URL redirects: The ultimate guide
There are a variety of reasons why you might need to create URL redirects. However, when a website visitor comes across a page that is recently removed, deleted or has moved to another location on your website, their reaction is typically the same: pure frustration.
Not to mention, this website visitor has been forced to leave your sales funnel and won’t convert.
To stop this from happening, we’ve put together this ultimate guide on how to create URL redirects and ensure your website visitors never have to feel frustration when engaging with your brand online.
The types of URL redirects
Yes, there are multiple types of redirects. Many people are familiar with the most common type of URL redirect: a 301 redirect. That’s because it’s extremely user-friendly. But, it’s important to understand the different types of redirects out there, and what they mean.
A 301 redirect:
If a page on your website has permanently moved elsewhere, you’ll want to use a 301 redirect. This is a permanent redirect from one URL to another URL – the old to the new. This will seamlessly take all website visitors and search engines to a completely different URL to the one they originally typed out or clicked onto.
This makes for a good user experience and, for this reason, Google likes 301 redirects. URL shorteners use the 301 redirects to forward browsers from a short link location to the final destination. A 301 redirect passes the link equity – or SEO value – of a short URL on to this new location.
302 or 307 redirects:
While a 301 URL redirect is a permanent move, a 302 redirect is implemented when a web page moves temporarily. This way search engines are still able to find and send users to the new URL.
Similarly, a 307 redirect is most commonly used in a scenario where your URL changes for a certain amount of time and then changes back to the original.
A meta refresh instructs a browser to automatically refresh a web page, but it can also be used as a method of URL redirection. Though this isn’t common or recommended.
301, 302 and 307 URL redirects are all executed at a server-level. While meta refresh is only implemented at the page level. It should be avoided unless you need to create a redirect but don’t have any control over your website servers.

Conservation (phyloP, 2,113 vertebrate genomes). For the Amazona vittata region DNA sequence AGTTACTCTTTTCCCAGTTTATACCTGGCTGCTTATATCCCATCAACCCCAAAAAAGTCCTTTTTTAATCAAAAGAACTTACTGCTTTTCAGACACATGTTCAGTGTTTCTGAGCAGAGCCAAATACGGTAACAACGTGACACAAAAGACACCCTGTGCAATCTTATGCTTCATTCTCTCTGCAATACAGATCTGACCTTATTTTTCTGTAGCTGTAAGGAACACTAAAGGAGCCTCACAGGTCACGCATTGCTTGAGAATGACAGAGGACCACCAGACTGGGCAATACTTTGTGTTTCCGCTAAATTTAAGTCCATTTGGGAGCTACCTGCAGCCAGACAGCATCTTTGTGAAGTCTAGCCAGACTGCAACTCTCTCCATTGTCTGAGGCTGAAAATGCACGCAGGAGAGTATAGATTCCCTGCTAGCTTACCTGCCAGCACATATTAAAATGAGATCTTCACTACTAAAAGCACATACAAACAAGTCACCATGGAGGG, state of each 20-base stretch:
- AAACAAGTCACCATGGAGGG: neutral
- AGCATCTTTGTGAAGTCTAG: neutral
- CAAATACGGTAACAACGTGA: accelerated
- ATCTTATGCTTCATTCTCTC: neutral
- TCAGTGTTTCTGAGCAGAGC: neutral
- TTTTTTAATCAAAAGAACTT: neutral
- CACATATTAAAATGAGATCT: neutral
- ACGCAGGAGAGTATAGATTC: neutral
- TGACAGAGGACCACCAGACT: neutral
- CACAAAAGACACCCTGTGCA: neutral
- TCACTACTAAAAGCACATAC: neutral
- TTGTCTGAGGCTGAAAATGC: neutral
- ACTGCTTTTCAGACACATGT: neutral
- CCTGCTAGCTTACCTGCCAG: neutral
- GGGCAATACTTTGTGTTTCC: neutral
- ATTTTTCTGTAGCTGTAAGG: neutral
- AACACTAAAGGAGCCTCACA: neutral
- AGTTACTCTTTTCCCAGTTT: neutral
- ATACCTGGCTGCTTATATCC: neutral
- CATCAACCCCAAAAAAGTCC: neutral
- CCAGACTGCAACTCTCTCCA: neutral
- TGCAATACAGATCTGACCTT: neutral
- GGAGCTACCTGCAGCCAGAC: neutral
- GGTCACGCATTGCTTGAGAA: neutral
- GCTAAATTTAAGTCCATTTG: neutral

With a meta refresh, the redirection itself takes longer and users will see a message saying something like: “If you are not redirected in five seconds, click here.”
A meta refresh is not the most user-friendly experience and the World Wide Web Consortium (W3C) doesn’t recommend their use.
Why your choice of URL redirect is important
Trust us, it’s important to your users, to search engines and your site’s SEO success.
For the purpose of this conversation, we will focus on 301 redirects, as these are the type of URL redirects you should be using whenever possible. So why are they so important? Marketers reading this may be thinking – redirects are something for the technical guys and gals to worry about! But this is the wrong outlook.
Redirects are important for many reasons. For one, correctly implementing a redirect ensures the SEO value, or link equity, of a URL is carried over to its new location. That means you’re not starting from scratch with Google and you can build up the authority of the new updated location.
Secondly, URL redirects let you bring website visitors on a smooth user journey. They won’t end up stuck at a dead end on your site.
URL redirects also help us avoid 404 pages – aka error pages. Google accepts that 404 pages are a normal part of the internet.
If you’re permanently removing content from your site and don’t have any other content to fulfill the same user need, then leading users to a 404 ‘not found’ page or a 410 ‘gone’ page is the only option.
Google treats 404 and 410 pages the same way and, though they are a normal part of the online world, they are generally undesirable for SEO. So consider leading users to other relevant content using a 301 URL redirect whenever possible.